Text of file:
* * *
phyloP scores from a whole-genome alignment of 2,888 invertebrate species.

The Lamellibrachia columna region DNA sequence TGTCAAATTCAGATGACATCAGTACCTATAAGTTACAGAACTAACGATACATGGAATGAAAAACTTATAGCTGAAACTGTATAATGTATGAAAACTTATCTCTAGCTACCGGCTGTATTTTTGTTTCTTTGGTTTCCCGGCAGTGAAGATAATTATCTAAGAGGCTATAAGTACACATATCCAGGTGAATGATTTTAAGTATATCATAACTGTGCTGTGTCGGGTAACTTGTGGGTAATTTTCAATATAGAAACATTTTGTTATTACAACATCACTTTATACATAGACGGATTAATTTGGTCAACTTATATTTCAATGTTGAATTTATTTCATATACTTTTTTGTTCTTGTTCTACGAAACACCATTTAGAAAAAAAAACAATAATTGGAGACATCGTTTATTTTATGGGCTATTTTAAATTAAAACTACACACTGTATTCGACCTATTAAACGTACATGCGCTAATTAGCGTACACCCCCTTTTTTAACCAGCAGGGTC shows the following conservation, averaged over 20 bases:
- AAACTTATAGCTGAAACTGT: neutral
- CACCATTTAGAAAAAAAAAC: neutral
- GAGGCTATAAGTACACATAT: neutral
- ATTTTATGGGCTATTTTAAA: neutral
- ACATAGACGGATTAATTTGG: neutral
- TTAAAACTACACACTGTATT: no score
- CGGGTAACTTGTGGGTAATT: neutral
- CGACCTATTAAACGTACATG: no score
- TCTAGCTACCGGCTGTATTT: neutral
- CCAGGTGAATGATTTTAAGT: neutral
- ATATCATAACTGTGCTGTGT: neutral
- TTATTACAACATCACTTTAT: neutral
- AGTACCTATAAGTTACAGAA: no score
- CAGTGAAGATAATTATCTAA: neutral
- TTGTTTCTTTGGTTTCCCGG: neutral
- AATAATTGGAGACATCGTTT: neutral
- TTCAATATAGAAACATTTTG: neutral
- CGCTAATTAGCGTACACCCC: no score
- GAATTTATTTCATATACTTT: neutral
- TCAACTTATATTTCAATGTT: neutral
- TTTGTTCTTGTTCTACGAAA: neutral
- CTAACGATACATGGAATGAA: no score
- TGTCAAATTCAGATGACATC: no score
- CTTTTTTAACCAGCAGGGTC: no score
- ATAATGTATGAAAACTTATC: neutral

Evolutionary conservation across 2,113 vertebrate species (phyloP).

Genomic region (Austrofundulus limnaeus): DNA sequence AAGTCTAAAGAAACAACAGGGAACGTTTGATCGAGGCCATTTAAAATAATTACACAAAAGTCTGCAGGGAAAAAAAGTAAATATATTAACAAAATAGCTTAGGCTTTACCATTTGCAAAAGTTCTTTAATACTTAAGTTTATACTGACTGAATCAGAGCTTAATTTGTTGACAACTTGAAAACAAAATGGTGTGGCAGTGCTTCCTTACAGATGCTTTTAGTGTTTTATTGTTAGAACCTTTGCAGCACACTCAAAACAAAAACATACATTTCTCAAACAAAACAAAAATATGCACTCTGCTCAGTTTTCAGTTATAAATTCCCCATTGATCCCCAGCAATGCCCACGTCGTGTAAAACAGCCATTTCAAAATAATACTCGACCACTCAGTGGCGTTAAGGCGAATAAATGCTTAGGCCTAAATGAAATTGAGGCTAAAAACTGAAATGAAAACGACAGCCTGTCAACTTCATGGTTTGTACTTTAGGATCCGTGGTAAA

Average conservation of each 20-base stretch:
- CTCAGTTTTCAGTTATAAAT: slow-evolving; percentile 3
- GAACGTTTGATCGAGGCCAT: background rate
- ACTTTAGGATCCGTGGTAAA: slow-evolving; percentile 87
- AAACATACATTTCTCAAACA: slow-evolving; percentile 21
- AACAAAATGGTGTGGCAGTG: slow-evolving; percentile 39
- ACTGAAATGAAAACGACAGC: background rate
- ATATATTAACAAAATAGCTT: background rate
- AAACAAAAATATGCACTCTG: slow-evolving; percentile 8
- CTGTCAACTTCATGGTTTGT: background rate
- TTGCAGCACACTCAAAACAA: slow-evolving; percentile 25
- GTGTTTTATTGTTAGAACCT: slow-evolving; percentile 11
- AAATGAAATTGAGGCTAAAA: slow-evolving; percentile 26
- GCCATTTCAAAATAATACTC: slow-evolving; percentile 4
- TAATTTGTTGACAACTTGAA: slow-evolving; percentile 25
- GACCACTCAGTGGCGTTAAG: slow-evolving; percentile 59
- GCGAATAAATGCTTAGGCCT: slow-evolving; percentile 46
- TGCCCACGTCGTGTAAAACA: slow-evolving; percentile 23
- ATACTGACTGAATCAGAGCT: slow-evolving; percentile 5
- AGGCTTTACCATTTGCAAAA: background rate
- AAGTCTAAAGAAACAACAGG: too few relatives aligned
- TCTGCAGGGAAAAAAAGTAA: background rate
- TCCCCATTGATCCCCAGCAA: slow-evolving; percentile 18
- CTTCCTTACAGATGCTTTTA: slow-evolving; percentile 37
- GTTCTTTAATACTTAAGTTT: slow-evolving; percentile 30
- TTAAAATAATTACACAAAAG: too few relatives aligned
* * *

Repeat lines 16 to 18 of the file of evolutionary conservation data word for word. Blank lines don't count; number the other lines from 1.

- CAGTGAAGATAATTATCTAA: neutral
- TTGTTTCTTTGGTTTCCCGG: neutral
- AATAATTGGAGACATCGTTT: neutral